Project Small Creatures at Trinity CRC in Grandville, MI
March 7, 2017
Updated March 8, 2017
4 comments 490 views
Trinity Christian Reformed Church is located near the mouth of Rush Creek where it empties into the Grand River. Most of Rush Creek has been channelized and is used primarily as a drain for snow melt and rain water in southeastern Ottawa and southwestern Kent counties. Unfortunately it is not seen as a natural resource.
Ten years ago I preached a series of messages on types of stewardship: financial, time, talents and creation. I spent some time reflecting on Article 2 of the Belgic Confession. Here we learn that we come to know God through the universe that God has created, preserves, and governs. This universe is like a “beautiful book in which all creatures, great and small, are as letters to make us ponder the invisible things of God.”
I began to wonder how many small creatures I could find in Rush Creek that would make me ponder the eternal power and divinity of God. So I contacted an Ecologist from the West Michigan Environmental Action Council and asked if we could adopt a section of Rush Creek to keep clean. The ecologist told me that we could also do annual macroinvertebrate studies and submit the results to the Michigan Department of Environmental Quality (DEQ). I thought this would be a great way to get to know some of the “small letters” that would help us ponder our great God. We have been doing annual insect collection events on Rush Creek ever since.
In 2015 we decided to apply for a MiCorps Start Up Grant to train more people in macroinvertebrate identification and also to learn how to organize insect collection events. We were awarded a grant of about $3,000.
We are the only church to have ever received this grant, and we have now trained five people on our Stream Team to supervise river insect collecting events.
One of the requirements of the grant was that we attend a conference with dozens of environmental organizations and make a presentation about what we are doing with our grant monies.
I was the only pastor there among people with graduate degrees in environmental science and ecology. When it was my turn to present, I unapologetically said that we are a church and we have a strong calling to care for God’s creation.
I said the church has often been very negligent in this important task but we want to change that by leveraging our contacts with other churches to raise an army of volunteers who take caring for our watersheds seriously.
After my short presentation five different people came up and talked to me about how impressed they were that a church was getting involved in an important environmental issue. Some were shocked and asked why. I was able to tell them that as Reformed Christians we believe that God is the owner of every square inch of this creation and Christ died for its restoration.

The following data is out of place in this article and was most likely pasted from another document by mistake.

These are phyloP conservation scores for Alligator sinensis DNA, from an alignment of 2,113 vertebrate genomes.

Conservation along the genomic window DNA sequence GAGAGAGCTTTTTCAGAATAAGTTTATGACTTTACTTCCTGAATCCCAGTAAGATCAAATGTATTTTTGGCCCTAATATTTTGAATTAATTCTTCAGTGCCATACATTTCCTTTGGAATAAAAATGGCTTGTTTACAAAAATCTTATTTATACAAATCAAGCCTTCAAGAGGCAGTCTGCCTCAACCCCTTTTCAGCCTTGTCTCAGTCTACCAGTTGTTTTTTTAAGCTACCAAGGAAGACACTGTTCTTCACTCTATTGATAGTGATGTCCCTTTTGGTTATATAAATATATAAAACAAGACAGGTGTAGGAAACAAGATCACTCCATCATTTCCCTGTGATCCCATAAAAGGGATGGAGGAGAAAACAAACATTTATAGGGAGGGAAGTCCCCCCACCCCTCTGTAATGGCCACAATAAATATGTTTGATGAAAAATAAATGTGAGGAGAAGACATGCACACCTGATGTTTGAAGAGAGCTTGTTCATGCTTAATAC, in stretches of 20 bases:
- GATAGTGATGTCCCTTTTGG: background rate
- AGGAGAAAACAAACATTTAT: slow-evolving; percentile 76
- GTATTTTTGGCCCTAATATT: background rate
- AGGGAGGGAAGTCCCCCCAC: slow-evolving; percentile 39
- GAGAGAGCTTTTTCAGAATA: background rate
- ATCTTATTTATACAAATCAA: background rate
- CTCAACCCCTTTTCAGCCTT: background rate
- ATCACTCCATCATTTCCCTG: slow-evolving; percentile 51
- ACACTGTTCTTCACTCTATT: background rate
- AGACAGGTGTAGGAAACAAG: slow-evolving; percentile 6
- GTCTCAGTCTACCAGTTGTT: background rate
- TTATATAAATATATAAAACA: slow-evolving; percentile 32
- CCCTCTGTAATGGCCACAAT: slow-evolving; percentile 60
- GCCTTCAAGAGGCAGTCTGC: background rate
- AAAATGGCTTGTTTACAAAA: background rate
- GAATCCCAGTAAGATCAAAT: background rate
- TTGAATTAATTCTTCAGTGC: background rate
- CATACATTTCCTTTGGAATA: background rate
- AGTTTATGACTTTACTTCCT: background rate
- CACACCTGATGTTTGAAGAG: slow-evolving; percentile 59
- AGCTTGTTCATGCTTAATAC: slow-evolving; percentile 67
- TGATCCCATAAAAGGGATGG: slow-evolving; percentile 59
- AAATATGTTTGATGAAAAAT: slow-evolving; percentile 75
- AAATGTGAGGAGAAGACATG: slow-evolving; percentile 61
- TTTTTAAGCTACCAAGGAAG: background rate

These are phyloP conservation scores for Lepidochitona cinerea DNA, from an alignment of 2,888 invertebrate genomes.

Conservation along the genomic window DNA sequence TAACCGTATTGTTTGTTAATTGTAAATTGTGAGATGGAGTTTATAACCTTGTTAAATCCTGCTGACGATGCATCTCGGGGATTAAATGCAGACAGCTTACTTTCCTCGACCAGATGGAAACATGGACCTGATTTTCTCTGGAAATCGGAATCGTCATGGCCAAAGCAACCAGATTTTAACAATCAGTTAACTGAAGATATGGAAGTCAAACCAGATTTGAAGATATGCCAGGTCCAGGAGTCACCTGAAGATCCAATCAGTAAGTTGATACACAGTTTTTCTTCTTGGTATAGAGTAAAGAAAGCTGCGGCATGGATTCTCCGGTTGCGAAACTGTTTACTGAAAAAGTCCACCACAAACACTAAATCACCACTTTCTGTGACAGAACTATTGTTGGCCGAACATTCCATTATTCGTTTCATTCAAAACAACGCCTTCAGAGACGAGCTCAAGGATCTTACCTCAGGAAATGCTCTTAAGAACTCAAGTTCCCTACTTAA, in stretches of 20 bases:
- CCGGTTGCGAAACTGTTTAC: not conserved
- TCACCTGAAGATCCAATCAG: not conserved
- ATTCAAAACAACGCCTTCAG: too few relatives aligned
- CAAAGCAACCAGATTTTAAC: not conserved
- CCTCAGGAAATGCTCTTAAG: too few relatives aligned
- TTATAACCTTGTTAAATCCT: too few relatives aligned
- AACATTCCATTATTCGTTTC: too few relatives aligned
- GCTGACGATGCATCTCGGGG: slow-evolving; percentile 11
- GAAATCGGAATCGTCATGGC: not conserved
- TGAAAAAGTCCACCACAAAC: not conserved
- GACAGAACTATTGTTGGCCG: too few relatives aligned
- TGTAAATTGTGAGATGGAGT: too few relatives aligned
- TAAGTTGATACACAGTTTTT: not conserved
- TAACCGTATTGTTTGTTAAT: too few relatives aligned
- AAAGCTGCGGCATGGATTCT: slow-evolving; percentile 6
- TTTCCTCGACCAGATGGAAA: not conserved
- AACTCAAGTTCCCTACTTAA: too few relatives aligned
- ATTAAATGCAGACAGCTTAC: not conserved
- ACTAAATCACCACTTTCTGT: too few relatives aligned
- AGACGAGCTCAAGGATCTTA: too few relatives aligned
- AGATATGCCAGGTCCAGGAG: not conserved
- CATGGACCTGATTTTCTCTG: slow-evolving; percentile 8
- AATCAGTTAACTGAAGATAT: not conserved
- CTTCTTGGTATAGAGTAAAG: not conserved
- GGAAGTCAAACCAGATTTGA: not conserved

Trinity has since applied for a two-year $14,000 grant to expand our macroinvertebrate studies and begin enlisting many more churches in this important task.
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Thanks for posting, Gerry, and even more, thanks for taking on this project. I have done some stream invertebrate study myself, and found it fascinating and eye-opening, a window into the wonder of creation that is right in front of us, but usually goes unnoticed. I completely agree with you that we have a "we have a strong calling to care for God’s creation". I am so grateful that CRC congregations across North America are taking this responsibility seriously. Thanks, Trinity, for taking a leadership role in our denomination! And good luck with securing your 2-year grant.
Love this! It's great to hear about Trinity's passion for creation care. Please keep us updated on this project and other future creation care projects you may take on. Keep up the good work!
Thanks for putting your love for God and your "neighbors" into action, and then sharing that with us. As an upstream neighbor of this church, it is inspiring to me to know that there are others who put their faith in action by showing up and counting macros! I've seen kids suddenly come to life when they realize that things live in the creek. These little insects have a lot to say if anyone is willing to slow down and listen. The type and quantities of insects reflect the health of the stream environment, and that alone is a life lesson worth experiencing. Slow down, show up, take notice, and take action. Keep up the great work, Trinity CRC!
Wow great work Trinity. Thank you for being such an inspirational example of what local creation care means. I hope your work has ripple effects in the hearts of all those who are involved and learn about this project.
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